Introducing the city

£1.00 | 1.14 €

GBP | EUR

Gasoline £1.31 | 1.49 €

One-way ticket £0.88 | 1.00 €

Beer £3.30 | 3.75 €

Main Course £8.79 | 10.00 €

About Naples

Lively Naples is a city of two halves; part busy, boisterous bar town, part ancient cultural site - there's plenty here to eat, see and explore.

In the family of Italian cities, Naples would probably be the rowdy teenager. Non-conformist, noisy and full of life, this metropolitan city is home to historic sights, lively bars and some of the world's best eateries. It has a population of around one million and as such, it feels pretty hectic (in a good way) at times. Vespas hoot past at incredible speed while locals shout loudly at each other (whether they’re arguing or inviting each other over for dinner is anyone’s guess). Big, bold and boisterous, this is a city with some serious spirit.

Naples has a reputation as one of the culinary capitals of the world – good food is everywhere. Local produce and some of the best, home-cooked pizzas on earth make it easy to dine well; it's not expensive either. It’s also got plenty to keep culture lovers busy; highlights are the Museo Archeologicao Nazionale and the palatial Museo di Capodimonte. Naples is also close - via bus or train - to the UNESCO listed Roman city of Pompeii, preserved in ash when nearby Mount Vesuvius erupted in 79 AD.

You’re as likely to find examples of ancient and contemporary buildings as you are graffitied stone walls in this city of old and new – for a glimpse of local life head to one of the markets (Pignasecca's a top choice). If you fancy escaping the urban hub then hop on a train and head to any of the nearby Neapolitan beaches – you can also walk to the sea from the town centre. Part responsible adult, part boisterous big kid – Naples has many sides but hey, that’s what makes it Naples.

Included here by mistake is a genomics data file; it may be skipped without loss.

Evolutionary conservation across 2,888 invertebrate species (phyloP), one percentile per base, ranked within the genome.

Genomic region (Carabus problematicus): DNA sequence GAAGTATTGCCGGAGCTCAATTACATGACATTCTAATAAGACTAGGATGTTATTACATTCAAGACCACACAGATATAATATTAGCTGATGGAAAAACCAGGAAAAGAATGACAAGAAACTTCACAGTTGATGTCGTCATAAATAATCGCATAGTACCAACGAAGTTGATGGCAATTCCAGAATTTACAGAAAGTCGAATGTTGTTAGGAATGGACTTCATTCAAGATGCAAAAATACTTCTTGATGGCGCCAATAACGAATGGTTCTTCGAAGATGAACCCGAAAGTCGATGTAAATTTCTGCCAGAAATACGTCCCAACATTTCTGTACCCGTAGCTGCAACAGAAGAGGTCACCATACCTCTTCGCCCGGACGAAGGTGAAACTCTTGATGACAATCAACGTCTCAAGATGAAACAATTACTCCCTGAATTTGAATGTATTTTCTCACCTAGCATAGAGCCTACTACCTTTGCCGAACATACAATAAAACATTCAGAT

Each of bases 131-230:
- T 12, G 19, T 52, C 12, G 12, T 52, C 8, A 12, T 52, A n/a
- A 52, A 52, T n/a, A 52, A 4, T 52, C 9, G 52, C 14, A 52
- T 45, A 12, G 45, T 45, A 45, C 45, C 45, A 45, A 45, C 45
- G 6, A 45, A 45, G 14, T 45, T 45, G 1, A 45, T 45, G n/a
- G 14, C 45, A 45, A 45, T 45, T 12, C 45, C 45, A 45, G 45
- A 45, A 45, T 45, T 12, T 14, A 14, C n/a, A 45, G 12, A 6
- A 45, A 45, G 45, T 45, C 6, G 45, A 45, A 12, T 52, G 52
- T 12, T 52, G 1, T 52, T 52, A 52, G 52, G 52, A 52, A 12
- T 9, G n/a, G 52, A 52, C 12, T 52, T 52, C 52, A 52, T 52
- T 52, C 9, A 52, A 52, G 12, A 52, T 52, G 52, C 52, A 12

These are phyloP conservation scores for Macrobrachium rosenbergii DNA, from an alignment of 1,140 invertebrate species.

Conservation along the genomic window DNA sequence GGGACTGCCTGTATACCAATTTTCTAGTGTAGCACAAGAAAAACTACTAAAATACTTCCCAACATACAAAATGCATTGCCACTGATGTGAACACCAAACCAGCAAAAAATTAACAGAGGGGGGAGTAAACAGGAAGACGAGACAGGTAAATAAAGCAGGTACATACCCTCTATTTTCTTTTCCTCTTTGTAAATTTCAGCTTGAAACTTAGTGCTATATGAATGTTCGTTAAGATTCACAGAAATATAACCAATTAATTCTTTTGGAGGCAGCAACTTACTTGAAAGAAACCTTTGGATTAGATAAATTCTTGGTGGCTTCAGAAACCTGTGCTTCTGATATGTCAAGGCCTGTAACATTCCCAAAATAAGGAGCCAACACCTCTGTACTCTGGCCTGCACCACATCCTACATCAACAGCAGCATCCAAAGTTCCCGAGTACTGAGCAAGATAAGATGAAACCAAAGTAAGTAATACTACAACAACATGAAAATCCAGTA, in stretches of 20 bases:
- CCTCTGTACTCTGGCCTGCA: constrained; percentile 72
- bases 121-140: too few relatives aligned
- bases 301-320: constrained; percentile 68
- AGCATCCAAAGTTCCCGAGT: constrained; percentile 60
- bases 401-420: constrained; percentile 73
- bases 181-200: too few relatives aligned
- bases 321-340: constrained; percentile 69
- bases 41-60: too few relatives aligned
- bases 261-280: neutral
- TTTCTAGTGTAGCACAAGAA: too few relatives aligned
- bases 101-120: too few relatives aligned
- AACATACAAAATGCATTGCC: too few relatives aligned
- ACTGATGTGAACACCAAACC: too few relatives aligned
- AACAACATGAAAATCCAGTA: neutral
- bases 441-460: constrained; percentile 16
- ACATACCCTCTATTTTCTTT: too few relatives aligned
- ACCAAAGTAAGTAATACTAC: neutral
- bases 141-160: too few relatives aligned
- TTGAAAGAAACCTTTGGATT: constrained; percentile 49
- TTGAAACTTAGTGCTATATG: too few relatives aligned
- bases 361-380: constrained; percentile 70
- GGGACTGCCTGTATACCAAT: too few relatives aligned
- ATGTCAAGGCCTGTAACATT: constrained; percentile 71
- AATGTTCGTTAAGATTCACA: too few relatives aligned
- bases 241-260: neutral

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Weather

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When Should You Visit?

Late spring or early autumn (May, June and September) are good times to visit, before the city gets unbearably hot. Many locals vamoose in August.

Naples has a Mediterranean climate, with dry hot summers and mild winters. The hottest month is July, with an average temperature of 25 degrees Celsius, the coolest is January at 9 degrees Celsius; the wettest month is November. Summers can get particularly hot; take adequate sun protection.

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Travioor top tips

Art Pass
Local Lunch
Metro Art

Insider Info

  • The Campania Artecard (ask for the 'Napoli e Campi Flegrei' option) gives you access to major museums and includes citywide transport.

  • For lunch on a shoestring budget pick up some friggitorie (fried vegetables and pastries) from a bakery.

  • Naples’ metro system is home to wonderful examples of contemporary art (Anish Kapoor has recently contributed); keep a look out

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Food and drink

Main Course £8.79 | 10.00 €

3-Course Meal £35.16 | 40.00 €

Cappuccino £1.13 | 1.29 €

Beer £3.30 | 3.75 €

The Scene

Naples cuisine (rightly) has a reputation for being among the best in the world. The city’s favourite dishes are strongly influenced by the surrounding Campania region - expect plenty of pastas, cheeses, seafood and rice. The city lays claim to the world’s oldest pizzeria and this Italian staple is best tried in Naples. Some great places (including L’Antica Da Michele) serve only two types, margherita (tomatoes and mozzarella) and marinara (tomato and garlic).